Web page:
In the January of 2007, Roy Keane set about strengthening his team. He’d had a few months to assess the relative strengths and weaknesses of the squad he’d inherited, and added Carlos Edwards, Stern John, Jonny Evans and Márton Fülöp to the raft of signings he’d made days after his late-August arrival.
Another player who he signed was Danny Simpson, the right-back joining the club on loan – but only after an attempt to sign Phil Bardsley had been unsuccessful; the highly-rated defender choosing to join Premier League Aston Villa on loan rather than linking up with his former Manchester United skipper.
A loan to Championship club Sheffield United followed, and in January 2008 the Blades tried to make the deal permanent.
Dean Whitehead had done an admirable job filling in at right-back but, alerted to Bardsley’s availability Keane pounced, and Bardsley – eventually – ended up at the Stadium of Light.
A few days later, Bardsley made his debut in a game against Birmingham, better remembered for Rade Prica’s goalscoring debut, and he went on to make 200 appearances over the six and a half seasons that followed, scoring a pretty impressive 11 goals.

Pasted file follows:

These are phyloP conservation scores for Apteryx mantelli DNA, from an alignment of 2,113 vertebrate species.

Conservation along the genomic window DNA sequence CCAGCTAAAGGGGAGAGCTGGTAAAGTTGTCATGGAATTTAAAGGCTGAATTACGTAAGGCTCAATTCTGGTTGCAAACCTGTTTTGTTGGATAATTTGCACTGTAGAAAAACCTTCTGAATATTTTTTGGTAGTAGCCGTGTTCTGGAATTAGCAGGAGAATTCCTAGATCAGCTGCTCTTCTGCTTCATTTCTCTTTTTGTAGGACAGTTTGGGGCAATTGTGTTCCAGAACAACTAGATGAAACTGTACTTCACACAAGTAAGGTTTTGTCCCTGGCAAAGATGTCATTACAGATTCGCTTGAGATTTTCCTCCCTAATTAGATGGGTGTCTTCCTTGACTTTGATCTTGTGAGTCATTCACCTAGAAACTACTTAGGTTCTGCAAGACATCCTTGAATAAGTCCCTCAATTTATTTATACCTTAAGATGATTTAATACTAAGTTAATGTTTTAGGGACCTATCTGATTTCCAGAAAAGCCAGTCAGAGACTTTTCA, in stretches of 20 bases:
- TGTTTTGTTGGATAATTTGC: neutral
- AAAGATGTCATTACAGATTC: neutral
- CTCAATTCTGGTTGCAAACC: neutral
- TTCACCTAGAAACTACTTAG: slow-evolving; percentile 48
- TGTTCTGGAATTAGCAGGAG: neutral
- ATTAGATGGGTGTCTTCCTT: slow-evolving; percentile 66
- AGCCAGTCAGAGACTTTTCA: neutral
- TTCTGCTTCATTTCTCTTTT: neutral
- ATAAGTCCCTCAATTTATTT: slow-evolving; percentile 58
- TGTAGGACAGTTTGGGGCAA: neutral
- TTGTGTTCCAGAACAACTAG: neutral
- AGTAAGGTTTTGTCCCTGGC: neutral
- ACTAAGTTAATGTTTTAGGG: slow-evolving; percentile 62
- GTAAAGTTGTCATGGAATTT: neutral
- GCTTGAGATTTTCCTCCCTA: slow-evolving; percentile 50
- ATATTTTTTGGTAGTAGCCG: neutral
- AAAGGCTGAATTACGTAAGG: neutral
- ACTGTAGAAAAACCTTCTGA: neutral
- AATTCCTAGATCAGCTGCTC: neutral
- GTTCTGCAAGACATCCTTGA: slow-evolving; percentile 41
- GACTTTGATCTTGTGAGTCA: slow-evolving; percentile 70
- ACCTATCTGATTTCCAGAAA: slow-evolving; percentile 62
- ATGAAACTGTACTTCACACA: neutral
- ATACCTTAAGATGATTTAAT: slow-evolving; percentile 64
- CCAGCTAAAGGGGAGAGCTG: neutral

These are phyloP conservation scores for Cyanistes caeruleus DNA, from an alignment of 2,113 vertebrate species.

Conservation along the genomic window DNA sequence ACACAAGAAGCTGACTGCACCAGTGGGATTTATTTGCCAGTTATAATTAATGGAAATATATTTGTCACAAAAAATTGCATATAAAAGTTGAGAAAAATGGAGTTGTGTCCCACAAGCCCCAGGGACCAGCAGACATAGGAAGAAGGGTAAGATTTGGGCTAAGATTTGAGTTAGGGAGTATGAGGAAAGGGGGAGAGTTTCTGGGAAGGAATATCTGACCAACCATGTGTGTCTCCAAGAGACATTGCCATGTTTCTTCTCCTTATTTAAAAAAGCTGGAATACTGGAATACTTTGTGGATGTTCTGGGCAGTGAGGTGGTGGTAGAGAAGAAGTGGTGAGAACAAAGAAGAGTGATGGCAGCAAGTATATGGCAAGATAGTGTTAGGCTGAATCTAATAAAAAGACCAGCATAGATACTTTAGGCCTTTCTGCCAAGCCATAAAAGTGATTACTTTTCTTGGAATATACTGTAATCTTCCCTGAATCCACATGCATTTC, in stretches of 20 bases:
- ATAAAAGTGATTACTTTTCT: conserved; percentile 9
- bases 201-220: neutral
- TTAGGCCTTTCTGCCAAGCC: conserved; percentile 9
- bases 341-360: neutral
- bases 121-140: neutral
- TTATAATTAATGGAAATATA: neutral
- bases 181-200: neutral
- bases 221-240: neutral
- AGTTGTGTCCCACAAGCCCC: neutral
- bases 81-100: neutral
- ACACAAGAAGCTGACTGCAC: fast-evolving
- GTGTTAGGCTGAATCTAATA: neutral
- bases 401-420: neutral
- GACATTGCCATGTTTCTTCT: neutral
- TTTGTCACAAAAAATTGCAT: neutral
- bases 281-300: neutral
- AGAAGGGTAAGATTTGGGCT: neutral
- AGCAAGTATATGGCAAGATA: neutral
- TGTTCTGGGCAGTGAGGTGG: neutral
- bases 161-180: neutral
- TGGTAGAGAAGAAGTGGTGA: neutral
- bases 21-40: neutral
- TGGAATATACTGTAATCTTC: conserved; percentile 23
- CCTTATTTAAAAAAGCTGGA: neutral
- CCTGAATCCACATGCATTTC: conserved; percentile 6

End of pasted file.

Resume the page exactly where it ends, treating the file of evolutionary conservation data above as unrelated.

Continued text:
Wholehearted player, Bardsley was a player who, somewhat strangely, managers never seemed fully convinced by. A number of potential replacements were brought in, but Bardsley continually batted them off.
Indeed, six months after signing Bardsley, Keane splashed out on Pascal Chimbonda. Six months after that, Chimbonda was off and Bardsley back in the side. Alan Hutton, Marcos Angeleri, Craig Gardner, Ondrej Celustka and Santiago Vergini all had spells at right-back, and none of them – with the exception of Hutton, who was enormously impressive during his loan spell – looked capable of ousting Bardsley permanently.
His best spell in terms of starting games for Sunderland came under Steve Bruce in the 2010-11 season, when he played 32 of 38 league games after only starting 18 the season before, while the 2011-12 season under Bruce and O’Neill saw him play 29 games, while during 12-13 he made only 11 starts.
His ostracisation under Di Canio, and subsequently ill-judged casino pics and Instagram posts saw him lose some credibility with supporters, but under Poyet Bardsley enjoyed a resurgence – being brought back into the team for Gus’s first game in charge, and enjoying the pinnacle of his SAFC career, that goal at Old Trafford.
At the end of the season, Bardsley turned down a two-year deal to stay at the Stadium of Light in favour of a three-year contract at Stoke.
The fact he was replaced by Billy Jones and, seven years later, aged 35, he is still playing for a Premier League club while we are in League One, suggests that offering a three-year deal would have been a pretty sound call.
While not the flashiest player going, Bardsley was solid, consistent and wholehearted. He’s a player who ‘got’ the club, and when you have players like that, you shouldn’t let them go easily.